This case also highlights the dangers of using ad hoc interpreters, defined as family members, friends, untrained staff, or strangers from the waiting room or the street. Ad hoc interpreters are significantly more likely to commit interpretation errors in general and, in particular, errors with potential or actual negative clinical consequences.(9) Ad hoc interpreters are less likely to tell patients about medication side effects and more likely to misinterpret or omit questions asked by physicians.(7) Moreover, their use results in significantly lower patient and physician satisfaction than other interpretation strategies.(7)

It is especially dangerous for children to interpret. They frequently are embarrassed by and tend to ignore questions about menstruation, bowel movements, and other bodily functions and are more likely to make interpretation errors with potential or actual clinical consequence.(7) One study comparing hospital interpreters and ad hoc interpreters, for example, found that when an 11-year-old sibling interpreted during a pediatric visit, 84% of the 58 errors she committed had potential clinical consequences.(9) Child interpreters also are less likely to have complete command of two languages, and their use may result in parents avoiding discussion of sensitive subjects such as domestic violence, sexual issues, or drug and alcohol abuse. The dangers of children interpreting prompted a bill currently being considered by the California State Assembly (AB 775 [2005]) which would ban using children as medical interpreters.

The disaster that occurred in this case also could have been averted had the pharmacy provided appropriate language services. Not enough attention has been paid to language barriers and patient safety in pharmacies and prescription labels. A recent study of all 161 pharmacies in the Bronx, NY (a borough with a large Spanish-speaking population) revealed that 31% could not provide prescription labels in Spanish, such labels were provided only if the patient requested them, and the computer program at one chain pharmacy could not translate common prescription terms such as "dropperful" or "for thirty days."(10) Work by our research group showed that about half of Milwaukee pharmacies never, or only sometimes, can print non–English-language prescription labels, prepare non–English-language information packets, or orally communicate with LEP patients; almost half are dissatisfied with their LEP patient communication; and 1 in 9 pharmacies use family members or friends to interpret.(11) A bilingual pharmacist, interpreter, or computer translation software could potentially have prevented the patient safety mishap in this case, underscoring the critical role pharmacists [See related Perspective] can play in overcoming the adverse clinical consequences of language barriers.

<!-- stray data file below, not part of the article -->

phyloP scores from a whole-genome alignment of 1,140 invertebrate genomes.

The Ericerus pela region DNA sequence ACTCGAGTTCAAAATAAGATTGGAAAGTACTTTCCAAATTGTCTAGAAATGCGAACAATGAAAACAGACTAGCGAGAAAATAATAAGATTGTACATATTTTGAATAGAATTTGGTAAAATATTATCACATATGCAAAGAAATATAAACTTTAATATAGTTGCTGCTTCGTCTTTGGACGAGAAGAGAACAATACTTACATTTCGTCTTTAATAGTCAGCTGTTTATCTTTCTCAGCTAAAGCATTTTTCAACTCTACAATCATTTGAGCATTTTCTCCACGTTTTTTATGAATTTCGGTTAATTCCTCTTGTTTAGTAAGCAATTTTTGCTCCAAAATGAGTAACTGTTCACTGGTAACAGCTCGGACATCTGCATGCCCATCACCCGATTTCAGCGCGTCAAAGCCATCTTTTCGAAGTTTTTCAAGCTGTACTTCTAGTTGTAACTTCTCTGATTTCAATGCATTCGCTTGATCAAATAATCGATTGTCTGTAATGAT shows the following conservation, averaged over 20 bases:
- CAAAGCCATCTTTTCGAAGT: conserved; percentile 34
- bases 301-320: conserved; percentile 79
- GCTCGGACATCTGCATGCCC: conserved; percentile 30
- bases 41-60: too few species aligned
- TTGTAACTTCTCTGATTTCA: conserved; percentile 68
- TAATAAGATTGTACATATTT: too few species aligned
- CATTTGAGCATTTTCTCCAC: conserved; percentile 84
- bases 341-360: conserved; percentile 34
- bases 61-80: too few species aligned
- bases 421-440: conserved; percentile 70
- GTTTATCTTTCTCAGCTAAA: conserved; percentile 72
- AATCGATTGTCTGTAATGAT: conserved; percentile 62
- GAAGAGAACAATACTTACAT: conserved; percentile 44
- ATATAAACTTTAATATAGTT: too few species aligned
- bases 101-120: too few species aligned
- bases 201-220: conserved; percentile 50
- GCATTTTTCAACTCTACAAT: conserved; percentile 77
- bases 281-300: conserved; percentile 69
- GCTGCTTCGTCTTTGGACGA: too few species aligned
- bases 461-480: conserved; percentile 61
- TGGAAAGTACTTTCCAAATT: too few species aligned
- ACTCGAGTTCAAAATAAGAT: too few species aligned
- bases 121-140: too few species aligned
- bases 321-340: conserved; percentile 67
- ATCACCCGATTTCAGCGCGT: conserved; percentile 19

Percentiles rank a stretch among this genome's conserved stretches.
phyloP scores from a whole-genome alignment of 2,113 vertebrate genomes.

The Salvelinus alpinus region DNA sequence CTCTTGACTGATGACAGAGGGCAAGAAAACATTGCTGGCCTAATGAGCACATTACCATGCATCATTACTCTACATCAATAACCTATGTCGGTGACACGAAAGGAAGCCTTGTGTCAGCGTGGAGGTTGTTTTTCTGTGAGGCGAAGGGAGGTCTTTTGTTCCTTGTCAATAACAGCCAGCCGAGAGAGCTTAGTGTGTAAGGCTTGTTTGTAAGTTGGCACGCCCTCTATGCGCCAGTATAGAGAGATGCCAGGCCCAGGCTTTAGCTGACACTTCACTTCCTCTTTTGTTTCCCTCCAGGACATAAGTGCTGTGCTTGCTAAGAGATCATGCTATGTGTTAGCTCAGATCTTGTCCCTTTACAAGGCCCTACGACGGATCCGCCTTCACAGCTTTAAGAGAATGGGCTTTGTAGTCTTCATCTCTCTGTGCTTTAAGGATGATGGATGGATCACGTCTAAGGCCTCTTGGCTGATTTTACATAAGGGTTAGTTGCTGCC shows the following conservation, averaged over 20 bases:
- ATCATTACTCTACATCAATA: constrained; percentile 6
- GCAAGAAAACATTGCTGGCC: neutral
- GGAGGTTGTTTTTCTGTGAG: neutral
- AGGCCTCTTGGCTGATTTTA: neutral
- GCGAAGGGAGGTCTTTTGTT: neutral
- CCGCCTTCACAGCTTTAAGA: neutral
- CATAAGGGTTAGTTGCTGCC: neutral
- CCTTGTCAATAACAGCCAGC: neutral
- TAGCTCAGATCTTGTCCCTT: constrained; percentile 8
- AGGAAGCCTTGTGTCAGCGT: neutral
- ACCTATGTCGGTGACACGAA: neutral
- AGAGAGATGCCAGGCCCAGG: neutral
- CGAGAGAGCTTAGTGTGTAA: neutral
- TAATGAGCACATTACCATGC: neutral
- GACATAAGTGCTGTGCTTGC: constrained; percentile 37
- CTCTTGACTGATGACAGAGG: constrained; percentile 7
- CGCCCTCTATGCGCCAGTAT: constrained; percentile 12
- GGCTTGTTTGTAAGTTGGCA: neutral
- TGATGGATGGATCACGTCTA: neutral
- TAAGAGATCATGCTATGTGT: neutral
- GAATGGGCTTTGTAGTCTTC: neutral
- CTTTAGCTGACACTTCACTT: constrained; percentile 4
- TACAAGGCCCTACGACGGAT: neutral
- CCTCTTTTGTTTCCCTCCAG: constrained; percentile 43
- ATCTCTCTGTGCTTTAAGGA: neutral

Language barriers were first identified as a patient safety issue in 2003.(9) Very little research has been conducted on language barriers as a cause of medical errors, so we do not know how common such errors are, nor what kinds of errors occur in inpatient and outpatient settings. A recent study revealed that Spanish-speaking pediatric inpatients requesting an interpreter had more than double the odds for serious medical events compared with patients not requesting an interpreter.(12) A major problem is that data are not routinely collected on patients' English proficiency and the primary language spoken at home. Recent analyses of 80 federal statutes, regulations, policies, and procedures revealed no statutes that expressly prohibit collection of patients' primary language data; however, none of the regulations require or even mention collecting such data, either.(13)